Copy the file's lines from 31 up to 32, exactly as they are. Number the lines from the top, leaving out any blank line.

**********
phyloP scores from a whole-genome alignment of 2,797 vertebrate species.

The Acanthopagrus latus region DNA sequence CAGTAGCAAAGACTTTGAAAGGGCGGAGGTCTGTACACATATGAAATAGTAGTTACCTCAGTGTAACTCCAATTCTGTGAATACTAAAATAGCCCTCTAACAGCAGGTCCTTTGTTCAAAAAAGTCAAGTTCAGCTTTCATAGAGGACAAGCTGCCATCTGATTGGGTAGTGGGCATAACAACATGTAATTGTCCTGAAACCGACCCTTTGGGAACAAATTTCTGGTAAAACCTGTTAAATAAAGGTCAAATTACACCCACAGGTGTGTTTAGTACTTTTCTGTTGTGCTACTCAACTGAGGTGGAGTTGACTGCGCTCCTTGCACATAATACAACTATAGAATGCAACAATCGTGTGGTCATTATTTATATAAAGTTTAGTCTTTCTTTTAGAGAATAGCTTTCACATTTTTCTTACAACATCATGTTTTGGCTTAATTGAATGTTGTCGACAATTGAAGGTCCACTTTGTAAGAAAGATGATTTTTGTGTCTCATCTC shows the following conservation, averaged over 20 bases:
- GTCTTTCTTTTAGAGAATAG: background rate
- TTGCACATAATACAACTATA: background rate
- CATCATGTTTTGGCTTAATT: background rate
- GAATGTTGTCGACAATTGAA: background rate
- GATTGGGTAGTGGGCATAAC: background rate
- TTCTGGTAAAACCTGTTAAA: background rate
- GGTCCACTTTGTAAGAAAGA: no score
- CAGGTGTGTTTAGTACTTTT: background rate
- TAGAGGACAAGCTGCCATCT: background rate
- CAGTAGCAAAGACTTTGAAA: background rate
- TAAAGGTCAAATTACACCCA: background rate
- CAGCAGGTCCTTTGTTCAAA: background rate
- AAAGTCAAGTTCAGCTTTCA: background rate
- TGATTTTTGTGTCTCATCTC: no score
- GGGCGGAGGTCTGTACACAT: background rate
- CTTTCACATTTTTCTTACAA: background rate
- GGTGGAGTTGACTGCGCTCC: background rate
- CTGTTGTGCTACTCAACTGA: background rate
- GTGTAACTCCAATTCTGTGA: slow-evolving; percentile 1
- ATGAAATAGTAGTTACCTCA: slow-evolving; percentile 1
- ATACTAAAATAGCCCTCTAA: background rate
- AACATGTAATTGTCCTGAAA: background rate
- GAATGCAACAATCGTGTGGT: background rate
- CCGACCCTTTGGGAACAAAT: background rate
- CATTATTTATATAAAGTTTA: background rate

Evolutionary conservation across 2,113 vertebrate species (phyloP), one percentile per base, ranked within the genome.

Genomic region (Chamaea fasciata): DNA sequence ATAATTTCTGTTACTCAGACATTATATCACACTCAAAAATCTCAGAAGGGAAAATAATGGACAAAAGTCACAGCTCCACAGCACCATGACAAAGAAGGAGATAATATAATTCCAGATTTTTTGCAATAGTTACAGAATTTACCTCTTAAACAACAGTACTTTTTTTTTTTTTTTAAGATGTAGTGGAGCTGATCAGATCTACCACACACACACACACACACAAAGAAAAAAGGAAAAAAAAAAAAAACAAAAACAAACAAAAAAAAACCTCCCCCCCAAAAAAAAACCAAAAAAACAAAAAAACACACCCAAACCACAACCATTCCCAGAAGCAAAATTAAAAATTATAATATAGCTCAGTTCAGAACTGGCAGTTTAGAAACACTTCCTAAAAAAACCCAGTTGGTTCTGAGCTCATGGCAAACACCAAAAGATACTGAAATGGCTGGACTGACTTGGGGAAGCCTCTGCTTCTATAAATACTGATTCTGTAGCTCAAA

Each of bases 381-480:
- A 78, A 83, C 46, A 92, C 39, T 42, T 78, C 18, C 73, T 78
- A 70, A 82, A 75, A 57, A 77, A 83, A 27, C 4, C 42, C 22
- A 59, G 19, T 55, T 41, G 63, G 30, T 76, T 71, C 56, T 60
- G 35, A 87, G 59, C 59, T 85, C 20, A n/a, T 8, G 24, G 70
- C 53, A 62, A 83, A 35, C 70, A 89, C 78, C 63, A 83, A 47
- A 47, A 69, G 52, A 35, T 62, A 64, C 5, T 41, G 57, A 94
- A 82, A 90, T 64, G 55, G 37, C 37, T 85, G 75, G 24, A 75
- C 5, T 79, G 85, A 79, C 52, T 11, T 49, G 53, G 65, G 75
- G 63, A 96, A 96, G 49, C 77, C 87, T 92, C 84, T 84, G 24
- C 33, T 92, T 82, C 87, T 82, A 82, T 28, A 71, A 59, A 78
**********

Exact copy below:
- A 78, A 83, C 46, A 92, C 39, T 42, T 78, C 18, C 73, T 78
- A 70, A 82, A 75, A 57, A 77, A 83, A 27, C 4, C 42, C 22